Friday, 9 November 2007

Friday's Frank Frothings

by Jes

Forbes, the magazine that figures wealth is the be-all and end-all of our lives, has done its usual due diligence on the NHL and its finances.

Basically, it's good to be an NHL owner, especially in Canada. Yep, our dollar continues to rise like fast-bake yeast, and the salary structure of the NHL has ensured that franchise values will grow like weeds in your uncle's garden.

It's also advantageous (duh) to own thy own arena, as teams can shuffle lots of revenue to/from the building, and make a killing on the overpriced, heavily-marked up, watered-down, bad-for-you beer. Not only that, but the arena can be used to host other events (concerts, basketbrawl, etc)

In the two seasons since team owners canceled the 2004-05 campaign to force a salary cap on the players, the 30 NHL franchises have increased an average of 23 percent in value, and the league has gone from an operating loss of $96 million to a profit of $96 million.

The average hockey team is now worth $200 million and last season posted a profit (in the sense of earnings before interest, taxes, depreciation and amortization) of $3.2 million on revenue of $81 million. Even small-market hockey teams are hot properties: Tampa Bay Lightning owner William Davidson, who bought the team, the operating lease to the arena, and 5.6 acres of surrounding real estate for $115 million in 1999, is on the verge of selling that package for $206 million.

No, television ratings have not improved. Last season's Stanley Cup finals between the Anaheim Ducks and the Ottawa Senators were the lowest in history, and NBC pulled in a horrid 1.1 regular-season rating. And to win back the love from fans and sponsors spurned by the lockout, team owners have kept ticket and advertising prices essentially where they were three years ago.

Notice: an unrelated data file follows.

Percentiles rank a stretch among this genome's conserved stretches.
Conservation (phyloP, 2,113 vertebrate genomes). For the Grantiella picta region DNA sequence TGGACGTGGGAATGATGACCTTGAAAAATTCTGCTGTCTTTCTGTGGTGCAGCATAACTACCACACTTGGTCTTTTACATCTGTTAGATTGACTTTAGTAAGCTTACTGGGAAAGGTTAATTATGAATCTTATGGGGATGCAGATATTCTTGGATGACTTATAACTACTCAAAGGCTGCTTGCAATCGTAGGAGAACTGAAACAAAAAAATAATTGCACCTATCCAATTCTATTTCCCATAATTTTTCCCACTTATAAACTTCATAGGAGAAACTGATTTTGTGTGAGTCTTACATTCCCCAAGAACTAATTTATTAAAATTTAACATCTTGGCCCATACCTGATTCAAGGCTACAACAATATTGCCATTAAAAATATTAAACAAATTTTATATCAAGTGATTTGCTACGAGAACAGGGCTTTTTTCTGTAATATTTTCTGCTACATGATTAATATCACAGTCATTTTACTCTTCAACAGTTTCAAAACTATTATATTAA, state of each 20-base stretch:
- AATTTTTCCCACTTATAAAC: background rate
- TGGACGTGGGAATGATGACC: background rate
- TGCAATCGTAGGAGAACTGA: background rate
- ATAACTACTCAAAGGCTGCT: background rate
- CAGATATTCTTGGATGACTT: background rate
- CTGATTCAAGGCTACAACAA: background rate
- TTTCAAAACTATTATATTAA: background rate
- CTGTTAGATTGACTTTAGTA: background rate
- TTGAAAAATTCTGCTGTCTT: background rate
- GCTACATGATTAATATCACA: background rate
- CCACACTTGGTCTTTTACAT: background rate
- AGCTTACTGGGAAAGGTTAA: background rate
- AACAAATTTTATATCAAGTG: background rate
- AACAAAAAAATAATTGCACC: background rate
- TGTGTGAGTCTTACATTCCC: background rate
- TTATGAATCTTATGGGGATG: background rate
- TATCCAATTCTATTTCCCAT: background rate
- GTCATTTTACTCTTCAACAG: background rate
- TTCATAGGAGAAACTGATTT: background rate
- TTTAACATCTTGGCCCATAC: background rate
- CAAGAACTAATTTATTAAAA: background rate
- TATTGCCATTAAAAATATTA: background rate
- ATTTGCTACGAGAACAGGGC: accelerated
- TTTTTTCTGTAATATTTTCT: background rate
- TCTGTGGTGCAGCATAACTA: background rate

The surge in team values and profits is due to the salary cap that was included in the new collective bargaining agreement (which has lowered player costs from 66 percent of revenue to 54 percent since the 2003-04 season, according to our data) and a stronger Canadian dollar (the six hockey teams north of the border pay players in U.S. dollars).
Of course, we know Buttman will come out and say Forbes is full of it, and that NHL franchises aren't at rich as everyone thinks they are (While at the same time, claiming the game is better than ever before. Go figure)

Wayne's World: Our Southern correspondent is back with his thoughts on the Saku Koivu issue. I agree with him for the most part, but Stan Fischler a great writer? *cough*

Some final thoughts on the story I sent you last week about Saku Koivu, who was receiving no love from the Montreal fans because he didn't speak a dying language (uh, uh, (snap, snap), it's on the tip of my tongue, I know it...), French!

Thinking about this last week, the closest comparison I could think of is NASCAR's Jeff Gordon. The guy has been stock-car's best driver for the past decade, but the rednecks hold it against him because he was born in California for god's sakes...

But the Francophone/separatist thing in Quebec has been going on for decades (remember the Maurice Richard riots in the 50's or Rene Levesque who made it to the U.S. edition of TIME back in '78?)...This past summer, I re-read a book by the great New York hockey writer Stan Fischler called Slashing!, originally printed in 1975. Early in the book, he reports how David Molson (heir to the Canadian brewing empire) was forced to sell his team and have a rifle around the house because a group of radical French-speaking Quebec separatists put on him on a death-list for "exploiting French-speaking athletes"...
It is not as if Koivu doesn't know French (he did player intros the next game en francais), but he obviously doesn't feel comfortable enough in his French to do interviews in that language.

European players already have enough nervousness about doing interviews in English, given the complexity of the language and the media's ability/desire to twist quotes to put a player in a bad light. Can you imagine how apeshit the French media would go if one of Saku's French interviews had a slight hint of something juicy to it, intentional or not? Given that well over 90% of the hockey media and fanbase is English, why should Saku have to pander to some whiny minority?

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